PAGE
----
Journal of Epidemiology
Online ISSN : 1349-9092
Print ISSN : 0917-5040
ISSN-L : 0917-5040
Original Articles
Overview of the BioBank Japan Project: Study design and profile
Akiko NagaiMakoto HirataYoichiro KamataniKaori MutoKoichi MatsudaYutaka KiyoharaToshiharu NinomiyaAkiko TamakoshiZentaro YamagataTaisei MushirodaYoshinori MurakamiKoichiro YujiYoichi FurukawaHitoshi ZembutsuToshihiro TanakaYozo OhnishiYusuke NakamuraBioBank Japan Cooperative Hospital GroupMichiaki Kubo
ジャーナル フリー

2017 年 27 巻 Supplement_III 号 p. S2-S8


Background: The BioBank Japan (BBJ) Project was launched in 2003 with the aim of providing evidence for the implementation of personalized medicine by constructing a large, patient-based biobank (BBJ). This report describes the study design and profile of BBJ participants who were registered during the first 5-year period of the project.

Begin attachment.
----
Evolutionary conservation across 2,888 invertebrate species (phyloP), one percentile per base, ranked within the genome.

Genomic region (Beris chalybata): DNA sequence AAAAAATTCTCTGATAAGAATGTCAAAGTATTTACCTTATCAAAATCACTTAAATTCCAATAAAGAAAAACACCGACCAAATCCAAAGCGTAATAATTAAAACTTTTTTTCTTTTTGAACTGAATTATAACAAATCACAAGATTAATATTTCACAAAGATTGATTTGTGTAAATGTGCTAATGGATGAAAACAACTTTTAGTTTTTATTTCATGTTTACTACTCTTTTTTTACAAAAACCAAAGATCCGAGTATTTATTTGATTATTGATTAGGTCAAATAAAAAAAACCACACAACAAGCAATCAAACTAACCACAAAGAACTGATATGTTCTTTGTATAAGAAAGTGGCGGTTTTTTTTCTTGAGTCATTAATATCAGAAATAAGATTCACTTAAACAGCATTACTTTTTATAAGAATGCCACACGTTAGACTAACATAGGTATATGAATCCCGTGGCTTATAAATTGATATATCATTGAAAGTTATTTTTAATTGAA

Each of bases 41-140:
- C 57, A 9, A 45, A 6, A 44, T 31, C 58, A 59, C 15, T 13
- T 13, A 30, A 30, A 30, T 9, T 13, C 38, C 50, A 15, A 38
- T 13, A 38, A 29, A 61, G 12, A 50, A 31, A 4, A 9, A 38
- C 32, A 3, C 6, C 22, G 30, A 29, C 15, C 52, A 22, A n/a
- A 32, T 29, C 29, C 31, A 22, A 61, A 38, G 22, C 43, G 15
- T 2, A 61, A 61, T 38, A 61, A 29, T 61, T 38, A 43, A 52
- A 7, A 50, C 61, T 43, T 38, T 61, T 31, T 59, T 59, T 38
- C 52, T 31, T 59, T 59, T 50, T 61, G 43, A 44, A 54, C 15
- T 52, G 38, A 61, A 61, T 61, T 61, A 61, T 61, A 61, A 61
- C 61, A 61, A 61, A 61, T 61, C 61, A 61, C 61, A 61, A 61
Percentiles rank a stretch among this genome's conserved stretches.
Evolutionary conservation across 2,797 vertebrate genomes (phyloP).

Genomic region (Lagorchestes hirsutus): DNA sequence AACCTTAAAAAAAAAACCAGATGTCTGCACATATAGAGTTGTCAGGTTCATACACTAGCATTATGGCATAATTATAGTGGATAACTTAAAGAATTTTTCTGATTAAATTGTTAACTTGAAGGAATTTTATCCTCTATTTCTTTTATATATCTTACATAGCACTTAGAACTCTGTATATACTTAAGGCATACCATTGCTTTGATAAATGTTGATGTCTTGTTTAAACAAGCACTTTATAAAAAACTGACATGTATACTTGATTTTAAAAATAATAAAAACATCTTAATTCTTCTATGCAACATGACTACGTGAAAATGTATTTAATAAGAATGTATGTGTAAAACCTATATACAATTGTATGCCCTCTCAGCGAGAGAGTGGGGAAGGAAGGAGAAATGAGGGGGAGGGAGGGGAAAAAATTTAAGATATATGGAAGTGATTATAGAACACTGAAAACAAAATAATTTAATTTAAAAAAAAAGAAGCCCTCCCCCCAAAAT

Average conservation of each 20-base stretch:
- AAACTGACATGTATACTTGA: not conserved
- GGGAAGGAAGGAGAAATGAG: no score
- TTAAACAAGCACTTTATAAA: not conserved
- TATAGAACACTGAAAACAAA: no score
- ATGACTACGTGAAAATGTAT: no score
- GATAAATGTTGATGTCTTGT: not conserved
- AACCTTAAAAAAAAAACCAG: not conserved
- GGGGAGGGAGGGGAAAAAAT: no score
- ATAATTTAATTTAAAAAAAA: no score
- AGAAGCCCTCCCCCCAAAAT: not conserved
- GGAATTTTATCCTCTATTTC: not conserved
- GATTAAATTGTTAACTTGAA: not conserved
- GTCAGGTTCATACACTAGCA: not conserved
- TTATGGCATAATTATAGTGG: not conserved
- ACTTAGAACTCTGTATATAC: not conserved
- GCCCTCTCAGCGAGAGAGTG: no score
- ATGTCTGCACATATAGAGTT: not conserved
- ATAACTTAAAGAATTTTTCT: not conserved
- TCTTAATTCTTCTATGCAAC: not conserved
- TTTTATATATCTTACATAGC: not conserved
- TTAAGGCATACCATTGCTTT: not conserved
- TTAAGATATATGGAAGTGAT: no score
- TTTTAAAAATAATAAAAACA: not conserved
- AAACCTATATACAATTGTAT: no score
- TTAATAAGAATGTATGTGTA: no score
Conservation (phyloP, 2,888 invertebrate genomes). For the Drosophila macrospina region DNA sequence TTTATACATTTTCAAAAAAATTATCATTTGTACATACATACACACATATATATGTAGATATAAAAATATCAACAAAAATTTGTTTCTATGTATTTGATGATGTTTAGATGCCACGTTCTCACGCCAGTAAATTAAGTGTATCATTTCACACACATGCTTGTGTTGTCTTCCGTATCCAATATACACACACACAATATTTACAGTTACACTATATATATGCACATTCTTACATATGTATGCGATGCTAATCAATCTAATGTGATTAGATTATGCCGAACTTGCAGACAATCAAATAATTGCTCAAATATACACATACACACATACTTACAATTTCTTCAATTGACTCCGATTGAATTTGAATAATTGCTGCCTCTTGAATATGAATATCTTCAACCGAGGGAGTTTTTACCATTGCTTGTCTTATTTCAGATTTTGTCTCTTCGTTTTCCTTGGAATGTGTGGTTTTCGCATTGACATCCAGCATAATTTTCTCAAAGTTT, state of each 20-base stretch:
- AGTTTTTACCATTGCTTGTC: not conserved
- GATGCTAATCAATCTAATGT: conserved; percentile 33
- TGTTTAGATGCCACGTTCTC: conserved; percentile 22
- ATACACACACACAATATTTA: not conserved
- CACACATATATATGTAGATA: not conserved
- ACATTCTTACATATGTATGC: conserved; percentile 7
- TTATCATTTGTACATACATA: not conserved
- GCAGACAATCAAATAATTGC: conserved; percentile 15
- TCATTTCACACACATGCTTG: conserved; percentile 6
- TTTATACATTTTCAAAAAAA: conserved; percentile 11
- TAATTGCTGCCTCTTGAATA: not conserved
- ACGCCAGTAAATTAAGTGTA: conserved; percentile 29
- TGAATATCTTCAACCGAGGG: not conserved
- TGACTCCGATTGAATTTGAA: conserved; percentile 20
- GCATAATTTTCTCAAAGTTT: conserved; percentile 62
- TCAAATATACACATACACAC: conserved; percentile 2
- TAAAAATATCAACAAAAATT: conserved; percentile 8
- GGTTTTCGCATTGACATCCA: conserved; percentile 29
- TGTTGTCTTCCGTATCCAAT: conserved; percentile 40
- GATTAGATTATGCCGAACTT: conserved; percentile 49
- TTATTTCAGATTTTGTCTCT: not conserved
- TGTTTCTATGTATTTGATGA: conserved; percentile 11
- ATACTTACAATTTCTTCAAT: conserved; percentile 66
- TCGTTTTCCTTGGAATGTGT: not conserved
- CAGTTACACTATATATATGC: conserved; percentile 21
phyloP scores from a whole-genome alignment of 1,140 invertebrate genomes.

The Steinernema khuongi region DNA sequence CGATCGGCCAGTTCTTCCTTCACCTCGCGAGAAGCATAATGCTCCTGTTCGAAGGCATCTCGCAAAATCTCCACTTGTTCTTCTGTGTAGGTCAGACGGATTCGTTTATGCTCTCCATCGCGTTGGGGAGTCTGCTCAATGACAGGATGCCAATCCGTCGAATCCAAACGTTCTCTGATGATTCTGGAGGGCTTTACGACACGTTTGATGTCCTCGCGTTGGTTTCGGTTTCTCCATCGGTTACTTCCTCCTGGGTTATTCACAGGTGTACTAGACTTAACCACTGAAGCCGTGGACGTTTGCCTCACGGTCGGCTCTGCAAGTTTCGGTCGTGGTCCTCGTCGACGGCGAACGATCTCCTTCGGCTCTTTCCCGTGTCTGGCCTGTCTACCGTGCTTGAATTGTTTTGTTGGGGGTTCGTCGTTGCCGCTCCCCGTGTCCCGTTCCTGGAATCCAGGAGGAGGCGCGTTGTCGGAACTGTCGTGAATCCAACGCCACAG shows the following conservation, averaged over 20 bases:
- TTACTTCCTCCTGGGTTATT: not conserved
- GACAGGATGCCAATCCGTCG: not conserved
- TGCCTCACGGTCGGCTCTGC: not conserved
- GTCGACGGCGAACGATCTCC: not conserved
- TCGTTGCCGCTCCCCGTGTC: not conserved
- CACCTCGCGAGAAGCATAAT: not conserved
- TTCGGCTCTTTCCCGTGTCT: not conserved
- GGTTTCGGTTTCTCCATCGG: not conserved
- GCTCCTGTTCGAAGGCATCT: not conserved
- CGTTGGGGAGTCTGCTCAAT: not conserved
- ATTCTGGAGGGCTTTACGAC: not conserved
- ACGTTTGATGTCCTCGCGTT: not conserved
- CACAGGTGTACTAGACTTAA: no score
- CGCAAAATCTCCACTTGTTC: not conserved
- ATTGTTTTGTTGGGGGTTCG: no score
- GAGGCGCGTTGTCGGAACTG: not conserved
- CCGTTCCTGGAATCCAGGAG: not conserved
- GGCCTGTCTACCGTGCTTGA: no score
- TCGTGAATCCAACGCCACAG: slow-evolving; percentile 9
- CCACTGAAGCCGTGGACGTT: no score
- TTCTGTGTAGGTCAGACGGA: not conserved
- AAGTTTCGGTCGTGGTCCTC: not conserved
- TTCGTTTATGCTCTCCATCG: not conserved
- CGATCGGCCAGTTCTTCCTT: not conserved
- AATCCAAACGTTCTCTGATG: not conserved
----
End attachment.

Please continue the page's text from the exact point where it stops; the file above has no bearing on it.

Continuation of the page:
Methods: The BBJ is a registry of patients diagnosed with any of 47 target common diseases. Patients were enrolled at 12 cooperative medical institutes all over Japan from June 2003 to March 2008. Clinical information was collected annually via interviews and medical record reviews until 2013. We collected DNA from all participants at baseline and collected annual serum samples until 2013. In addition, we followed patients who reported a history of 32 of the 47 target diseases to collect survival data, including cause of death.

Results: During the 5-year period, 200,000 participants were registered in the study. The total number of cases was 291,274 at baseline. Baseline data for 199,982 participants (53.1% male) were available for analysis. The average age at entry was 62.7 years for men and 61.5 years for women. Follow-up surveys were performed for participants with any of 32 diseases, and survival time data for 141,612 participants were available for analysis.

Conclusions: The BBJ Project has constructed the infrastructure for genomic research for various common diseases. This clinical information, coupled with genomic data, will provide important clues for the implementation of personalized medicine.



© 2017 The authors. This is an open access article under the CC BY-NC-ND license.
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